Trying to remove a tenacious calculus deposit from an implant with a graphite or plastic instrument is extremely difficult. A new solid titanium implant instrument series (Brasseler USA) is available that does not damage the implant surface, yet is able to effectively remove the deposit (Figure 9). G. Hartzell and Son Co makes titanium-coated implant instruments that are rigid and they have a stainless steel core underneath the titanium coating to increase rigidity (Figure 10).


Although sharpening instruments is much easier than in the past, it is still a challenging task that must be worked into busy schedules. Today’s dental hygiene scaling instruments tend to stay sharper longer due to improved formulations of the metals. Hu-Friedy has patented EverEdge technology for its new stainless steel alloy instrument series (Figure 11). The instruments are designed to stay sharper 50% longer than other instruments. Although the instrument stays sharper longer, it may be sharpened many times throughout the life of the instrument and will retain its sharpness longer after sharpening than traditional instruments. The EverEdge technology is available in many of the scaling instrument designs.

American Eagle Instruments, offers XP Technology instruments that never need to be sharpened (Figure 12). The XP curets are treated with a patented process that hardens the stainless steel and then encapsulates the steel with a diamond-like layer, making an edge that lasts for months. The blades are thinner for easier insertion and patient comfort. These instruments are discarded when they become dull.

Sharper instruments minimize the amount of time and effort that the clinician must spend to remove calculus deposits, and may reduce the likelihood of repetitive motion injuries. These instruments are designed for use on moderate to light calculus deposits and root debridement. Both manufacturers suggest that best results are achieved by using a light touch with less pressure than traditional curets.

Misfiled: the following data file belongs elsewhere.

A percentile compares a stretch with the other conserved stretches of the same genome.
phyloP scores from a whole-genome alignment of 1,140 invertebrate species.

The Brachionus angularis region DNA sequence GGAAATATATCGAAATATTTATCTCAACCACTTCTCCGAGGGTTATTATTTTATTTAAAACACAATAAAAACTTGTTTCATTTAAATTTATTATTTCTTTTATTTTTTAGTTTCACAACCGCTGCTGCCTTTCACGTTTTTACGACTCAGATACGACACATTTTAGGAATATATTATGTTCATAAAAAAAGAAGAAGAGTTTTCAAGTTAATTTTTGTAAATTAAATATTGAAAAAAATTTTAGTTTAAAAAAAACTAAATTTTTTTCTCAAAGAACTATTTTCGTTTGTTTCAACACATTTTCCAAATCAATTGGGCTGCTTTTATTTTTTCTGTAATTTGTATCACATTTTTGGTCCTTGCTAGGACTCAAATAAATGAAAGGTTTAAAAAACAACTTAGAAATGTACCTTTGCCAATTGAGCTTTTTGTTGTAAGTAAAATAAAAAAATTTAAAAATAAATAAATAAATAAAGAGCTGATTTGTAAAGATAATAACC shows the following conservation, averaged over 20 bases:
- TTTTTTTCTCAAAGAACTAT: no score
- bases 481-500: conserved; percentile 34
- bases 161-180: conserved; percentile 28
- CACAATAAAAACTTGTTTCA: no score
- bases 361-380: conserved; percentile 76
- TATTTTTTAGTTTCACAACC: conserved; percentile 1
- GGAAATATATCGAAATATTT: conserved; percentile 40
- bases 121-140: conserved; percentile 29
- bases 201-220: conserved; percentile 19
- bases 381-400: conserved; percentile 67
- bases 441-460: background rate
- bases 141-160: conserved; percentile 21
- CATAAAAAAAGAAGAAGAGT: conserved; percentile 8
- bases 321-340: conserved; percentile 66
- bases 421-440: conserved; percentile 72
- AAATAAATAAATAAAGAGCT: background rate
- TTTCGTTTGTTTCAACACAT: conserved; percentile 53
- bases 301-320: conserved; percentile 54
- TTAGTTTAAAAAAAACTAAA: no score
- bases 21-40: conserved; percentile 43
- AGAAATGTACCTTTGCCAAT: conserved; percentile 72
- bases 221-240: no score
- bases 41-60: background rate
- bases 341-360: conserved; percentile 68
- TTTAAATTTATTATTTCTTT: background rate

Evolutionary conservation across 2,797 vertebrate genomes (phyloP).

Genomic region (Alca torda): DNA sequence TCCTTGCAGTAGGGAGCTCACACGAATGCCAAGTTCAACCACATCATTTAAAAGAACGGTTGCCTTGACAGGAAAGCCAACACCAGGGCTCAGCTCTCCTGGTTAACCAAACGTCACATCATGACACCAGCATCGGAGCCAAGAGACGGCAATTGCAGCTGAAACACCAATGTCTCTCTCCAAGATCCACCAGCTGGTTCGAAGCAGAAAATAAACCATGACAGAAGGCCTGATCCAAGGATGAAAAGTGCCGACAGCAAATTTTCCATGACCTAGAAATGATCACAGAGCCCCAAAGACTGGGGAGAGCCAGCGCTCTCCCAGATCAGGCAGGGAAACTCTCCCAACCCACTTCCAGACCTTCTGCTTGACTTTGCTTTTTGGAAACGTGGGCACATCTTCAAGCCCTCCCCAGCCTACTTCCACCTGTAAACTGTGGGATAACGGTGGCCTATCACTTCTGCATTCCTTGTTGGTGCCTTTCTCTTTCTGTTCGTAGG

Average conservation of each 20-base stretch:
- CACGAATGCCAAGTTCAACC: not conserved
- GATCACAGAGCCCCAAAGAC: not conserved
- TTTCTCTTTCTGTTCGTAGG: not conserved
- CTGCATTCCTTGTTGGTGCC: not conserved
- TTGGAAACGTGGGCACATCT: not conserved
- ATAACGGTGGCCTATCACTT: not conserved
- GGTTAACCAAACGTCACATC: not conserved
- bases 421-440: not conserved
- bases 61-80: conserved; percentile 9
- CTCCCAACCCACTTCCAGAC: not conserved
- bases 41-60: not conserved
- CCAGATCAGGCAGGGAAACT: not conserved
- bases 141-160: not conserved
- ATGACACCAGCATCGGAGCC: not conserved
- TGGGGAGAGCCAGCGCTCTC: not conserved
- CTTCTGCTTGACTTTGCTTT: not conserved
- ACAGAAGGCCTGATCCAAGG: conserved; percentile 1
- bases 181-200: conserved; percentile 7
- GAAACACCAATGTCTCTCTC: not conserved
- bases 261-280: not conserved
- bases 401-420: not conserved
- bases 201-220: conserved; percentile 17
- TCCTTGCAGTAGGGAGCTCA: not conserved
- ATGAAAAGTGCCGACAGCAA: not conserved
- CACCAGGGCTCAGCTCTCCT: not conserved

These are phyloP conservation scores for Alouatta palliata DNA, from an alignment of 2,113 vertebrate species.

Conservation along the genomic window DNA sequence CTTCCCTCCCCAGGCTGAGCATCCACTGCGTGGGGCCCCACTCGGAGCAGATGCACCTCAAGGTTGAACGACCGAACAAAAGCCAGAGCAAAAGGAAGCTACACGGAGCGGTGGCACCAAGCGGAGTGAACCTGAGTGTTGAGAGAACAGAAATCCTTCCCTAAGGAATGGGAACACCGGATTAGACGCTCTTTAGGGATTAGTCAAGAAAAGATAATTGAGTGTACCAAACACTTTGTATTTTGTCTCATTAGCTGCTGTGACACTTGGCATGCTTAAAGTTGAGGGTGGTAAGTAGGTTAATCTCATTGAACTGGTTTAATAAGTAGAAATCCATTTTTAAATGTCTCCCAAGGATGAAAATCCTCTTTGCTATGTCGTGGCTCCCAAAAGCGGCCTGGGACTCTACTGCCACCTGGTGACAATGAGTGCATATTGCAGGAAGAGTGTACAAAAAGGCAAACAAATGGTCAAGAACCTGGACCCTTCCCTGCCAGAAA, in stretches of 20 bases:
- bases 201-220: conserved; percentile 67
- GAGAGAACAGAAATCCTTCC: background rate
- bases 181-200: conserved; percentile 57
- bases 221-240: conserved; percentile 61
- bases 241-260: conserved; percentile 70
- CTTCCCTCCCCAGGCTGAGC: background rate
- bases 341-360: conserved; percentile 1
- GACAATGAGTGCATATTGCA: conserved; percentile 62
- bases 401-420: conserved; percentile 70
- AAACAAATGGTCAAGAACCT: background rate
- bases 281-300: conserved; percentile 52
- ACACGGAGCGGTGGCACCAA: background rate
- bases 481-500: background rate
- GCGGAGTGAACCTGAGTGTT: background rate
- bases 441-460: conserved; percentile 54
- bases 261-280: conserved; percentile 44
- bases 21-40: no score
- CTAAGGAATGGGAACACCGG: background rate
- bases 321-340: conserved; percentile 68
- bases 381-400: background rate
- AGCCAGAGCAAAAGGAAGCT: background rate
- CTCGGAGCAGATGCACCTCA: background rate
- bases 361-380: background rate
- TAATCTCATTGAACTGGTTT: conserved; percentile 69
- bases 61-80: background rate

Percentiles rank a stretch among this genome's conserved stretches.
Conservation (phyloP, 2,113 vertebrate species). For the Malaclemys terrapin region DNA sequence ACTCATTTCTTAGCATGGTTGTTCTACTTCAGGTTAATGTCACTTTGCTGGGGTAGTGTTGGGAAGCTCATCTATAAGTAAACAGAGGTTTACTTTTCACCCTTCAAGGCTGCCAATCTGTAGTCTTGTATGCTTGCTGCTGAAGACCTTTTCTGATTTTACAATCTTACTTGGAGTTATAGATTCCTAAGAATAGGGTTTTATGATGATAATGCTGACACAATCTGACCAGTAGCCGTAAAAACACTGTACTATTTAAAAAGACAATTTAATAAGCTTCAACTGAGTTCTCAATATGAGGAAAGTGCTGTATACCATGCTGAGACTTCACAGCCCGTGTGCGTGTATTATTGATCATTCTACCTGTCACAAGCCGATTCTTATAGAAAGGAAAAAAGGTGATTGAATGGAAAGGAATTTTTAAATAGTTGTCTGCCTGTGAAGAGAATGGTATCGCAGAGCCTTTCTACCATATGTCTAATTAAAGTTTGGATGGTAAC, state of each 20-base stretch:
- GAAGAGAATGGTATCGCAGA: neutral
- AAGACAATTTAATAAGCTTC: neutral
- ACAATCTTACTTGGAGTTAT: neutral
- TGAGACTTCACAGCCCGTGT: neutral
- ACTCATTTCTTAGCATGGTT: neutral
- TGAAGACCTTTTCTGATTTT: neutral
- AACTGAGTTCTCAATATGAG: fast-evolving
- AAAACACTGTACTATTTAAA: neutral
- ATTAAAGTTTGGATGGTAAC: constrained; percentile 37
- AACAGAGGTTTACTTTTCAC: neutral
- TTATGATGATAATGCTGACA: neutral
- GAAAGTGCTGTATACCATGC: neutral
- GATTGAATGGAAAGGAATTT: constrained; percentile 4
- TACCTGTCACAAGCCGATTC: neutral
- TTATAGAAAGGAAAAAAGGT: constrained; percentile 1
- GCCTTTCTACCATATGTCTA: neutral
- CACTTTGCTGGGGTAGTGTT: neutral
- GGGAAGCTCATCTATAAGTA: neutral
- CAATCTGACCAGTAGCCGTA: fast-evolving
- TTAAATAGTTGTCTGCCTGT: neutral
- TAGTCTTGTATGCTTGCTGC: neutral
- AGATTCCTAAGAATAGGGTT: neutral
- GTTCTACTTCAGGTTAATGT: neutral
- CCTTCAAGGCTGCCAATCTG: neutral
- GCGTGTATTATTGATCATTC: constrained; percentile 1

Today’s dental hygienist can choose from a vast array of instrument designs and materials to make periodontal therapy less fatiguing and more comfortable for both the clinician and the patient. The new technology in hand instruments makes it possible for the hygienist to improve the quality of treatment for the patient while improving the work environment simultaneously.


  1. Nield-Gehrig JS. Fundamentals of Periodontal Instrumentation and Advanced Root Instrumentation. 6th ed. Philadelphia: Wolters Kluwer/Lippincott Williams & Wilkins; 2007:149-163, 219-531.
  2. Darby ML, Walsh MM. Dental Hygiene Theory and Practice. 2nd ed. St. Louis: Saunders; 2003:399-425.
  3. Wilkins EM. Clinical Practice of the Dental Hygienist. 9th ed. Baltimore, Md: Lippincott, Williams, and Wilkins; 2004:225-237, 610-625.
  4. Newman MG, Takei HH, Carranza FA. Carranza’s Clinical Periodontology. 9th ed. Philadelphia: WB Saunders Co; 2002:6, 567-579.

*Rota-Dent One Step®, Pro-Dentec®, a Zila Inc Co, Batesville, Ark

From Dimensions of Dental Hygiene. November 2007;5(11): 20-23.